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In a dull, windowless room within a secure facility somewhere in the grey expanse of Moscow, anonymous agents of the Russian government right now have their fingers on the switches of US power plants, ready to shut down large swaths of our power grid, sinking us into darkness and chaos.
That’s not a scene from a movie. It’s reality. On March 15, 2018, the Department of Homeland Security (DHS) and the FBI issued an urgent warning about a national security threat that signals the changing nature of war in the 21st Century. A threat that would have been unthinkable only a few years ago.
Russian hackers have infiltrated our US electric grid, and DHS says that Russia very likely now has the ability to shut down our power plants at will, causing enormous economic destruction, social unrest, and threats to public health and safety.
The hackers gained access by breaching the computer networks of third-party vendors, hopping from there to the networks of their ultimate targets, where they hacked into the control systems of more than a dozen US power plants.
Russia, China, North Korea, and Iran all fire a constant barrage of cyberattacks against America in attempts to steal sensitive information and create chaos. The director of the National Security Agency says, “It’s only a matter of the when, not the if, that we’re going to see” a cataclysmic offensive attack.
Infrastructure isn’t their only target, either. Attacks on critical manufacturing and commercial targets, including banks, stock exchanges, transportation networks, hospitals, and even small businesses and home computers are “literally happening hundreds of thousands of times a day,” according to Energy Secretary Rick Perry.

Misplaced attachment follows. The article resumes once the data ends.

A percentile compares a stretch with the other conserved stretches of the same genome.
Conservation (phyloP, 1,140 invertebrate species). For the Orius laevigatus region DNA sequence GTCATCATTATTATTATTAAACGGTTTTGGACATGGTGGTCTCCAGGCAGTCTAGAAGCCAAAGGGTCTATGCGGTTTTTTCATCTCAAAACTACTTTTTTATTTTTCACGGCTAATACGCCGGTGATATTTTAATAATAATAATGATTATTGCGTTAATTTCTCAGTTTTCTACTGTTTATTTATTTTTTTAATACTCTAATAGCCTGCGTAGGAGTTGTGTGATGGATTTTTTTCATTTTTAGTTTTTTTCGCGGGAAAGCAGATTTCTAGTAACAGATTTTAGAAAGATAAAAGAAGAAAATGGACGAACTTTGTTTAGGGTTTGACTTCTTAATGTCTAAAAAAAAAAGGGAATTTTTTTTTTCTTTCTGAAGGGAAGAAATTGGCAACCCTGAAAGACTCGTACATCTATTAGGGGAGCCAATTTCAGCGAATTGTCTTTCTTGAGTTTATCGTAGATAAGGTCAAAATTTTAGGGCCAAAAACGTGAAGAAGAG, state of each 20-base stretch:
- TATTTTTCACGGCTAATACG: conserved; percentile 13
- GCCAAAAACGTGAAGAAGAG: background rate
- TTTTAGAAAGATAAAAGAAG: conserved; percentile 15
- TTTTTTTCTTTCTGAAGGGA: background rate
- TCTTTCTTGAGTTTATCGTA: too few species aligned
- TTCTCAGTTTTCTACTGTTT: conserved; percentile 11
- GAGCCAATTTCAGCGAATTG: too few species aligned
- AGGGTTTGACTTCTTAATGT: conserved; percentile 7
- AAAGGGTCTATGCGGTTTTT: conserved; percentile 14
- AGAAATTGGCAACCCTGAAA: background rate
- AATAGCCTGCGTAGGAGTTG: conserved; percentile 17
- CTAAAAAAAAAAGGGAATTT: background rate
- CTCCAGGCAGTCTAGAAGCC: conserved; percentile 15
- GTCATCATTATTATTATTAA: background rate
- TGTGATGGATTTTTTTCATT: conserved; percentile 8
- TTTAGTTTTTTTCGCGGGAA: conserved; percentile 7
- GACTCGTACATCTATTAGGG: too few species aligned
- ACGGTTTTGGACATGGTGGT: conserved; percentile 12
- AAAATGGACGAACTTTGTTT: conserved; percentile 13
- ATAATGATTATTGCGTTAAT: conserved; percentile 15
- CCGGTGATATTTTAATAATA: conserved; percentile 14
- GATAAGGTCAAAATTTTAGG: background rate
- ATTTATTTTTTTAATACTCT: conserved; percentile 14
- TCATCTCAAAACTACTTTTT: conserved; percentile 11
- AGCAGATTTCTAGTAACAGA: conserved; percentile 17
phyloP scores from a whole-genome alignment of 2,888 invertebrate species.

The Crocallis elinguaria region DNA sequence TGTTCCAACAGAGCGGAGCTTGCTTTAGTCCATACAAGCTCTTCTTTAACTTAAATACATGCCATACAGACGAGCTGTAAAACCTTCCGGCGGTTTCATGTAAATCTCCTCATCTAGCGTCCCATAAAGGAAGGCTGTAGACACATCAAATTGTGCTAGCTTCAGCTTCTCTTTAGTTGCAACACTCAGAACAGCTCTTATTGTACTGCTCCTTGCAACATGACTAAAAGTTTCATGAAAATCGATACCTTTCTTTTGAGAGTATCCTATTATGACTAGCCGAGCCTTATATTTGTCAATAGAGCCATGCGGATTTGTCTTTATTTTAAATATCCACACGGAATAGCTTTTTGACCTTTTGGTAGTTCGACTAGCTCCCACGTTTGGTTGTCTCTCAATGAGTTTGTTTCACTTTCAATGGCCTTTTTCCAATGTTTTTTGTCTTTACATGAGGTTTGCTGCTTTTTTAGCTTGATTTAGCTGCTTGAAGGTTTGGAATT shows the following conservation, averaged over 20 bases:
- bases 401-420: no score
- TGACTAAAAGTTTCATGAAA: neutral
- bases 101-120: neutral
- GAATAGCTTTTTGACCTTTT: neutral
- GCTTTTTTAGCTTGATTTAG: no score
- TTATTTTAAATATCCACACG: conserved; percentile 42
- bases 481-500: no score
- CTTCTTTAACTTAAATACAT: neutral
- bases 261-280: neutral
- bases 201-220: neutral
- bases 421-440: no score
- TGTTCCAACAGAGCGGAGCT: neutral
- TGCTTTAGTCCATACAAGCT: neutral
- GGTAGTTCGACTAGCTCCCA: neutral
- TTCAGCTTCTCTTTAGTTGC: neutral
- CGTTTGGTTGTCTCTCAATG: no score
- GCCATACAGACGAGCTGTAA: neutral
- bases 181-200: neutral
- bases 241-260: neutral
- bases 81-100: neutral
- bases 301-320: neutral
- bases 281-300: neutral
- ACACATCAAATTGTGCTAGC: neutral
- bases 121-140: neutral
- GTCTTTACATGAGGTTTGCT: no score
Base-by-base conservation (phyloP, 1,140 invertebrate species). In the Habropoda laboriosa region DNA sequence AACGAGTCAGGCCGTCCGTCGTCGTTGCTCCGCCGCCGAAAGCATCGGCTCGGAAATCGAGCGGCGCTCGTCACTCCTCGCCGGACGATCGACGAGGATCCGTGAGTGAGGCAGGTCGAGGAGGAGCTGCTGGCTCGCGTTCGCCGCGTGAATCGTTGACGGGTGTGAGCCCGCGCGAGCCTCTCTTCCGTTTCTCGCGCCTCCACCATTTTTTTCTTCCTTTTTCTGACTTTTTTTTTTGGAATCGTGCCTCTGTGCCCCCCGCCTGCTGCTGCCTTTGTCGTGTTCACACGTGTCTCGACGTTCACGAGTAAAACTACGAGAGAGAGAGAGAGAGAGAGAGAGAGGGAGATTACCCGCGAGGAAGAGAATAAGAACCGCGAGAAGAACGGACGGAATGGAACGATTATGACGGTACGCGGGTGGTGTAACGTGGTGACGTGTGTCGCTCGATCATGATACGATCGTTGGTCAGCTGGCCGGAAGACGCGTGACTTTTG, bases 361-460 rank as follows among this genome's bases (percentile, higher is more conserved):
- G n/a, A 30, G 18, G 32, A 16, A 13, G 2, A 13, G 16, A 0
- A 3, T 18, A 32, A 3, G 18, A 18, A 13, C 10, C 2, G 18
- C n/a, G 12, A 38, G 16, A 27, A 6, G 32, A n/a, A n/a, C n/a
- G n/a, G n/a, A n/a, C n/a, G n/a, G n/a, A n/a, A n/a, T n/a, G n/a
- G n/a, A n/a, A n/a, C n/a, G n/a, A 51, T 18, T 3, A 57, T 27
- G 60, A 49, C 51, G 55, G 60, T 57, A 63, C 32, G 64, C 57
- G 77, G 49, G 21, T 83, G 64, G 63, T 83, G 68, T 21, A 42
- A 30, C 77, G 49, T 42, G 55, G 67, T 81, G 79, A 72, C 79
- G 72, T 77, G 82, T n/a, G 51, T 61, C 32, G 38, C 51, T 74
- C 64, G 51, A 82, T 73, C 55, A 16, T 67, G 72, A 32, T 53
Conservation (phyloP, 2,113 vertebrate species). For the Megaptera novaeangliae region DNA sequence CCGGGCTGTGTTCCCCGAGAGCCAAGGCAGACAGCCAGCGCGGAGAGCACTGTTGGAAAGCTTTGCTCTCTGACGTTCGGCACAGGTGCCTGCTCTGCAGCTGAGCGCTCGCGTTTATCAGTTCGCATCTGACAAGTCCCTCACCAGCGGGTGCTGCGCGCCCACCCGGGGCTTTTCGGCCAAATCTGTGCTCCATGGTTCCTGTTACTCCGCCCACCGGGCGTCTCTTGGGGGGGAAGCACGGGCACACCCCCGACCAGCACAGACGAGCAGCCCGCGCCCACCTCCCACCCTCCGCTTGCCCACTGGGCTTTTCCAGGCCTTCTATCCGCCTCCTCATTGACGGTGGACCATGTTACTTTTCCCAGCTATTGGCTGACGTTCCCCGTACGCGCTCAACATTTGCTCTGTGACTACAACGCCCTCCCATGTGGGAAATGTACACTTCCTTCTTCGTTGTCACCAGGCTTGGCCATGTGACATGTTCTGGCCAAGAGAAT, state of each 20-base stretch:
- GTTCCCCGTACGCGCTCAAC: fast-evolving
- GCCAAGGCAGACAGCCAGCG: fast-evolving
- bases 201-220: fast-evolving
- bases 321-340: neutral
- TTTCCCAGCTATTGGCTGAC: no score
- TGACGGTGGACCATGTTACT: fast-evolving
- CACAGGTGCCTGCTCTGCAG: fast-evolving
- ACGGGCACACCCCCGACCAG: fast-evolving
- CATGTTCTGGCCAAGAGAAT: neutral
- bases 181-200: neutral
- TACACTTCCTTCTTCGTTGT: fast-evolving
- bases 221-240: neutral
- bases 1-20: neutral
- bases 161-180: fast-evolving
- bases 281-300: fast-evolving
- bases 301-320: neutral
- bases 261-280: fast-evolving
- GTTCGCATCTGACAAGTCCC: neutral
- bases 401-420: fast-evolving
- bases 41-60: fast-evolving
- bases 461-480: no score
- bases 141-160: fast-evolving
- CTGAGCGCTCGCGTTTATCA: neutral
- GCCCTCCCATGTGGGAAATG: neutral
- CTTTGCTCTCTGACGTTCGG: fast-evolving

The economic impact is incalculable. Losses to US companies from China’s cyber espionage efforts alone “are in the hundreds of billions of dollars,” says Peter Navarro, the White House director for trade and industrial policy.
War in the 21st Century is destined to be less about military hardware and soldiers in the field, and more about stealth attacks on business, infrastructure, and citizens via the Internet.
And whether it’s war against your country, your business, or your personal wealth or identity, computers are now the most common – and potentially most dangerous – weapons of destruction.
That’s why today, as Russia, China, Iran, and North Korea step up their attacks against the US, some of the best minds in America are racing to shore up the security of our most vulnerable assets: Internet-connected computers.
In 2017 there were more than 9.32 billion malware attacks. With a global population of just over seven billion, that’s 1.33 attacks for every man, woman, and child on Earth.
The losses exceed $450 billion per year, and are expected to increase by 14 times by 2021, hitting $6 trillion annually.  Which is why Ginni Rometty, President and CEO of IBM, says cybercrime “is the greatest threat to every profession, every industry, and every company in the world.”
A Duke University survey estimates that more than 80 percent of US companies have been successfully hacked. Smaller companies are the most vulnerable; more than 70 percent of cyberattacks are against firms with fewer than 100 employees.
The survey’s director, John Graham, says, “No one appears safe. The situation may even be worse than reported because many firms might not even realize that they have been attacked.”
The average price for a small business to recover is $690,000. For mid-size companies, it’s over $1 million. The national Cyber Security Alliance found that 60 percent of small companies close their doors within six months after a cyberattack, unable to meet those costs.